Updated November 13, 2018
These threads, available in both floss and pearl cotton, are combinations of various DMC floss colors, with each color taking up about 4″. There are currently 60 colors in the line.
I have used the pearl cotton before, but this little piece was my first chance to use the floss.
A note about some of the colors. There is a wonderful variety of colors, here. There are semi-solids or shades of a single hue in several colors. Some of these are very subtle, but others have almost as much variation as DMC’s variegated colors. There are also many multi-colored shades.
They are designed to be used like the many popular lines of overdyed and hand-dyed thread and they make great substitutions for them However, as you can see from the piece I stitched (a Keri Designs Hawaiian quilt), the color transitions are more sudden than in many hand-dyes. The color runs seem to be a bit shortened as well.
What this means is that those transitional colors that are the mixtures of two adjacent colors in a hand-dye are absent here. This makes the colors clearer, and the transitions sharper. Using these threads you won’t find your color diluted by these shades. However if you like that transition or want those intermediate shades, these threads won’t work for you.
The sharp transitions mean that for many stitchers only the subtler semi-solid colors will work in your needlepoint. These shades will also work nicely on painted canvases.
For me, it really depends on the project. In this piece I used floss for the breadfruit, both on its own (center fruit) and combined with a fine metallic (corner fruit). As you can see one color predominates, but the floss worked will in both applications. The pearl cotton was used for the border. Here you can see the length of the color run and how sudden the transition can be.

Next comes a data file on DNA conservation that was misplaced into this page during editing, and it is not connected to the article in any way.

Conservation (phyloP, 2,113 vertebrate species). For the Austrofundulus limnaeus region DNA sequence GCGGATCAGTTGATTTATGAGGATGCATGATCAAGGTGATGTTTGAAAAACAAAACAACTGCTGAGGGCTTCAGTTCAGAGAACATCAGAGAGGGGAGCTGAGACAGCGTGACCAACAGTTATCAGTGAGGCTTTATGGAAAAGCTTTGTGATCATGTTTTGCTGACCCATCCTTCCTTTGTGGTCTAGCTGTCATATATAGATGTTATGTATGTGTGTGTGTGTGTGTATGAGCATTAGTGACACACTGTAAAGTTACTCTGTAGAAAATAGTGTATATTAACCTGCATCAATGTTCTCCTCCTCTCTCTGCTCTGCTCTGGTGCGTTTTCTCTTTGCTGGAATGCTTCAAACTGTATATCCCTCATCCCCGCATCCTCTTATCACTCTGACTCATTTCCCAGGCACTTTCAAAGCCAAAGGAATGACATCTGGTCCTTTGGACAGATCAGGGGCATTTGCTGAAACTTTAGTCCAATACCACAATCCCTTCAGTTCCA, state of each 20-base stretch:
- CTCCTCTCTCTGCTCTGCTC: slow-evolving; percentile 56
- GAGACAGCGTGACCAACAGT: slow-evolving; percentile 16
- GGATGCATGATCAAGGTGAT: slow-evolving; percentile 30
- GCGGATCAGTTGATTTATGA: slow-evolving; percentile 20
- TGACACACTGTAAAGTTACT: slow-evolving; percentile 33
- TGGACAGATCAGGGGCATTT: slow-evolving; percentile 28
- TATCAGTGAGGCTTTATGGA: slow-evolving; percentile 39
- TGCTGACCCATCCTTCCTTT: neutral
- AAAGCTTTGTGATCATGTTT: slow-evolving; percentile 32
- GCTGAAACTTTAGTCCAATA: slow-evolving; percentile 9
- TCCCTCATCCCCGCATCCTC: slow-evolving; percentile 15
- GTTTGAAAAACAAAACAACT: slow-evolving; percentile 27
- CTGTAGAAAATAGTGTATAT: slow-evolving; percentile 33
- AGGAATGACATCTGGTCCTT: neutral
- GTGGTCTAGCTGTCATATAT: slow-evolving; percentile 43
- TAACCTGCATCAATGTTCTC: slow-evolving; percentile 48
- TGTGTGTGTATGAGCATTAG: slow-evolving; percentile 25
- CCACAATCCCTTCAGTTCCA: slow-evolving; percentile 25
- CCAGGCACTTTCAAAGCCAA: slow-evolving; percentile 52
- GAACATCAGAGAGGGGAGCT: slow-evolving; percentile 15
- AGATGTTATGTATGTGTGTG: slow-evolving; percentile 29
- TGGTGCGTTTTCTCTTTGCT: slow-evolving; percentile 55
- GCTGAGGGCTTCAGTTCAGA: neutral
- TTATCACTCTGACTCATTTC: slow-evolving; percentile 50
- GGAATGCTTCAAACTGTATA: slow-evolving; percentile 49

One note, the floss uses DMC’s newer wrappers. They are one long piece. They are different, but they do make it much easier to use the skeins as pull skeins.
I liked both these threads and I expect to be using them much more often in my work.
There are also some shades that are combinations of analogous colors. I particularly like the three “berry” shades that are combinations of red-violet/pink and violet. The light, medium, and dark shades could make an interesting combination. Others of this type include a vivid autumn leaves shade and a wonderful combo of dark browns and grays that would be perfect for bark.
But perhaps I was most taken with some of the true multi-colors. All of them have lots more white than is often seen in overdyed thread and this gives them an appealing lightness. Purple Pansy combines white with two shades of violet and yellow. Very Merry is a Christmas combination with red being more of an accent than an equal partner. My favorite is Cotton Candy, a great combination of pink, blue, and white that would be so perfect for baby presents.
Please note: These threads were provided to me as part of DMC’s designer program. I was not compensated for this review.
About Janet M Perry
Janet Perry is the Internet's leading authority on needlepoint. She designs, teaches and writes, getting raves from her fans for her innovative techniques, extensive knowledge and generous teaching style. A leading writer of stitch guides, she blogs here and lives on an island in the northeast corner of the SF Bay with her family
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